Nutrition Advice for Breastfeeding Women
There is no better nutrition for an infant than mother’s milk. Nutrients and protection against certain illnesses and diseases are passed to baby through breast milk and breastfeeding also provides many health benefits to mothers. As an organization of experts in women’s health, The Society of Obstetricians and Gynaecologists of Canada recommends exclusive breastfeeding up to six months and continued breastfeeding until two years with complementary feedings.
During this time, optimal nutrition is important for mothers. So is returning to a healthy postpartum weight. Maintaining a healthy weight reduces the risk of certain diseases like type 2 Diabetes. Maternal obesity is negatively linked to breastfeeding success and milk production while breastfeeding is positively linked to a reduced risk of certain illnesses and diseases, including breast and ovarian cancers.
Energy Needs for Nutrition & Weight Loss
- From one to six months following birth, lactating mothers need an extra 330 kcal daily.
- From seven to twelve months after birth, lactating mothers need an extra 400 kcal daily.
- For weight loss of about 0.5kg weekly, new mothers should stay active and consume about 500 fewer calories than needed.
- Energy needs will vary by woman and it is recommended that women talk to a healthcare provider or nutritionist to assess their unique requirements during this time.
Historically, women and healthcare providers were concerned that limiting caloric intake would negatively affect nutrient content or volume of breast milk. But there is little evidence to support that breast milk quality or quantity is affected by gradual weight loss and moderate exercise. Women should, however, focus on eating the right amounts of nutrient-dense foods as part of a balanced diet.
Nutrients of Concern for Breastfeeding Women
There are several nutrients that are particularly important for breastfeeding mothers to get enough of: riboflavin, vitamin B6, vitamin 12, choline, vitamin A, vitamin D, selenium, iodine, and omega-3 fatty acids. Many North American women are able to meet their requirements for these nutrients although fewer meet their needs for vitamin B12 and vitamin D.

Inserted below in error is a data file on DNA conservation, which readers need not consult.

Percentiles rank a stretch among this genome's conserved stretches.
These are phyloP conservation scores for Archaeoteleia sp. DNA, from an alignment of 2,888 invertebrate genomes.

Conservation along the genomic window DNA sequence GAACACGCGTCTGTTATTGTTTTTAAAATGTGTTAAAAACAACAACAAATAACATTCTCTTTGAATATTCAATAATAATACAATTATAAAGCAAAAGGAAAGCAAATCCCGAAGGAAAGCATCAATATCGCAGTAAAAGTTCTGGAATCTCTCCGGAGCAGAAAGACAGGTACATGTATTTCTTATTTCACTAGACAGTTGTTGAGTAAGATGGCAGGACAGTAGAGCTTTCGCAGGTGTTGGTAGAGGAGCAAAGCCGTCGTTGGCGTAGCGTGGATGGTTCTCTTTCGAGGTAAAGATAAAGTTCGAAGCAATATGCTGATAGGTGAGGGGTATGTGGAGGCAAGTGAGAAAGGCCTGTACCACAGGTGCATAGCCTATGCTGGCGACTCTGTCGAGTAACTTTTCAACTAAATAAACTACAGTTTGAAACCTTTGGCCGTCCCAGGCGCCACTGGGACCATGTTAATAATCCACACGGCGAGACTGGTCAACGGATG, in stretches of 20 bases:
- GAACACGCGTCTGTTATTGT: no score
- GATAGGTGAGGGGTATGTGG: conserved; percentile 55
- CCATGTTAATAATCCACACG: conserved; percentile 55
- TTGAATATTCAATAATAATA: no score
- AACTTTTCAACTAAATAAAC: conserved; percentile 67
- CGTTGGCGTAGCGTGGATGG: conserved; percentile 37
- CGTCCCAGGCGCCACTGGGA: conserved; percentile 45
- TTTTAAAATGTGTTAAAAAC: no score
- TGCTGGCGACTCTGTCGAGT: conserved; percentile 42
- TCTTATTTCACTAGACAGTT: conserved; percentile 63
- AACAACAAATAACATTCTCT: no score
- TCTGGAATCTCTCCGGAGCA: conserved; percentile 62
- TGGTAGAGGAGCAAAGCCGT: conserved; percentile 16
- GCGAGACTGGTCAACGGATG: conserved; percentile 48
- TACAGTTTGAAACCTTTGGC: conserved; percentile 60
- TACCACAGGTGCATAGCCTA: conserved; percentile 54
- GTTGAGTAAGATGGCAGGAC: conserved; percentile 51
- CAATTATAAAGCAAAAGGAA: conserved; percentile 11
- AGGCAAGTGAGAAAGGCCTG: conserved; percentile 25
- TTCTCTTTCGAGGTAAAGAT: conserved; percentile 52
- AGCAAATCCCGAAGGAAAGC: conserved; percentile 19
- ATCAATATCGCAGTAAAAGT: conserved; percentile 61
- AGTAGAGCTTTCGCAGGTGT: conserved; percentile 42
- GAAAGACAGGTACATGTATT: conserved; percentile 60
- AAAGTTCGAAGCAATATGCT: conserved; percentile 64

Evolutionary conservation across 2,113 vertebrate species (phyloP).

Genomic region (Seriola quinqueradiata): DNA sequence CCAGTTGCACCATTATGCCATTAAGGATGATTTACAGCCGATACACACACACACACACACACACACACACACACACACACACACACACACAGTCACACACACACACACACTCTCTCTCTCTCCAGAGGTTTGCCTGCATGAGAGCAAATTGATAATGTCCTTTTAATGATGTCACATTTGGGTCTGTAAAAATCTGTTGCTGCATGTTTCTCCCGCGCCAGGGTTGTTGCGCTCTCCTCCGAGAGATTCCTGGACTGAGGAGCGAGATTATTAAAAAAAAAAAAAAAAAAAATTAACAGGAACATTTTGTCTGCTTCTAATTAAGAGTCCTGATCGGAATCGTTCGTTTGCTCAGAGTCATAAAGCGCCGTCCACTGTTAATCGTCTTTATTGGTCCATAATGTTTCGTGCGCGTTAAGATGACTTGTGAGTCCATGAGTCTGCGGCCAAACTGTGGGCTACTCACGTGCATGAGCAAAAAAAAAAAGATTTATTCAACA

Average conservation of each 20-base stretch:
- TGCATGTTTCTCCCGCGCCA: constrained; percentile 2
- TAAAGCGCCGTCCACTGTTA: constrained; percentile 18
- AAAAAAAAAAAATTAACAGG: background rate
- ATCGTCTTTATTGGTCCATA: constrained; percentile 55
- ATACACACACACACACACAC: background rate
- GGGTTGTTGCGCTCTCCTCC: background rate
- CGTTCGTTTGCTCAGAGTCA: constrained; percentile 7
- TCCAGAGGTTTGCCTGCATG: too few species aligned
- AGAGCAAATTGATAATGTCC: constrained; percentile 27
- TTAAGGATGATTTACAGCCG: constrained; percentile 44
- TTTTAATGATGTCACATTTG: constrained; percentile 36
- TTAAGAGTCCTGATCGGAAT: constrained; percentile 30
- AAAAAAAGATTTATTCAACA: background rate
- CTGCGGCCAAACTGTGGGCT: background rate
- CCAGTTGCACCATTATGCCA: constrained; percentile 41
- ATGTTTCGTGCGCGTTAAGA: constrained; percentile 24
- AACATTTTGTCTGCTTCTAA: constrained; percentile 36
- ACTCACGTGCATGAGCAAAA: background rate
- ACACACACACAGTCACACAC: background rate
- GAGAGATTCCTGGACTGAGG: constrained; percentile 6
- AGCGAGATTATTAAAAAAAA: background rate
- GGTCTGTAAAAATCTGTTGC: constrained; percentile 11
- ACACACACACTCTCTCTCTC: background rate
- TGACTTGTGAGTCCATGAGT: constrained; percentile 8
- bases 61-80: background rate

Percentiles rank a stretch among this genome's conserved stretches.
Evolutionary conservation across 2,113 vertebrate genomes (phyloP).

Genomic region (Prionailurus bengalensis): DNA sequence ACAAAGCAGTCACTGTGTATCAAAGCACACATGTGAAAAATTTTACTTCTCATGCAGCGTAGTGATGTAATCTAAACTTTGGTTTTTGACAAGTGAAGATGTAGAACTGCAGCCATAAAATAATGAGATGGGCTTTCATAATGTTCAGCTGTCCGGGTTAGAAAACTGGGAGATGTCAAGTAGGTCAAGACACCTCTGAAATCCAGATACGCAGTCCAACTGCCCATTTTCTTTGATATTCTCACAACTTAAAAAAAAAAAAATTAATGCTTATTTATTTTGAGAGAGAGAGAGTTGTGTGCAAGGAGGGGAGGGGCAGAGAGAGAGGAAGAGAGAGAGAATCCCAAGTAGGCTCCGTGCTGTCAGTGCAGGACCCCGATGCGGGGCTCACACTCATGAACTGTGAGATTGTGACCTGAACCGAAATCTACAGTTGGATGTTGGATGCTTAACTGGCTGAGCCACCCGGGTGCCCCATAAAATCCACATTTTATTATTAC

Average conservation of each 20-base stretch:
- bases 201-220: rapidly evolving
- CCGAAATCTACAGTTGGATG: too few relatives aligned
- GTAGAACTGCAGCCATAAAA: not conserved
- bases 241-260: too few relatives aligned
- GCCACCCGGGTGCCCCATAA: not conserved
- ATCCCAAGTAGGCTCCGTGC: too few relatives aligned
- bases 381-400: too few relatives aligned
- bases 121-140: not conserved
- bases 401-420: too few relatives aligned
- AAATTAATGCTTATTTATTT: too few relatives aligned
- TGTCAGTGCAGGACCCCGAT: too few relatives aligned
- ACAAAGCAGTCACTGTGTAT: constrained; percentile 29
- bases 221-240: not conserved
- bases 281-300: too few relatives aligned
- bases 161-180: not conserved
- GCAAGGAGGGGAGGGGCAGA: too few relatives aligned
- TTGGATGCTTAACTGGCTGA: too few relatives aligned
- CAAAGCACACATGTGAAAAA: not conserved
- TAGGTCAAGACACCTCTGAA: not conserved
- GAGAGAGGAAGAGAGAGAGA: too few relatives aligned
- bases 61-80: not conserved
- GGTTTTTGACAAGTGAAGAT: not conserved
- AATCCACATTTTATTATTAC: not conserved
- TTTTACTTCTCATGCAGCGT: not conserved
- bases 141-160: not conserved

Vitamin D – Even among well-nourished women vitamin D is rarely present in large enough quantities in breast milk to meet an infant’s requirements and it is recommended that breastfed infants are supplemented with 400 IU of vitamin D daily. However, women who supplement with 2000 IU/day during the second and third trimester in pregnancy and continue until 8 weeks after birth should pass on the required amount to their infants through their milk.
Vitamin B12 – Since vitamin B12 comes mostly from animal sources, vegetarians, vegans and women who don’t eat much meat should look to fortified foods and vitamin supplements to increase their intake.
Omega-3s – The fatty acid composition of breast milk plays many important roles in infant growth including eye and brain development. Ideally, lactating women should consume 150g of fish each week to meet their needs, although certain fish should be limited or avoided. Shark, swordfish, marlin, orange roughy and escolar should be avoided or consumed in amounts no more than 150 g monthly. Light canned tuna is a better choice than canned albacore “white” tuna, which is best limited or avoided.
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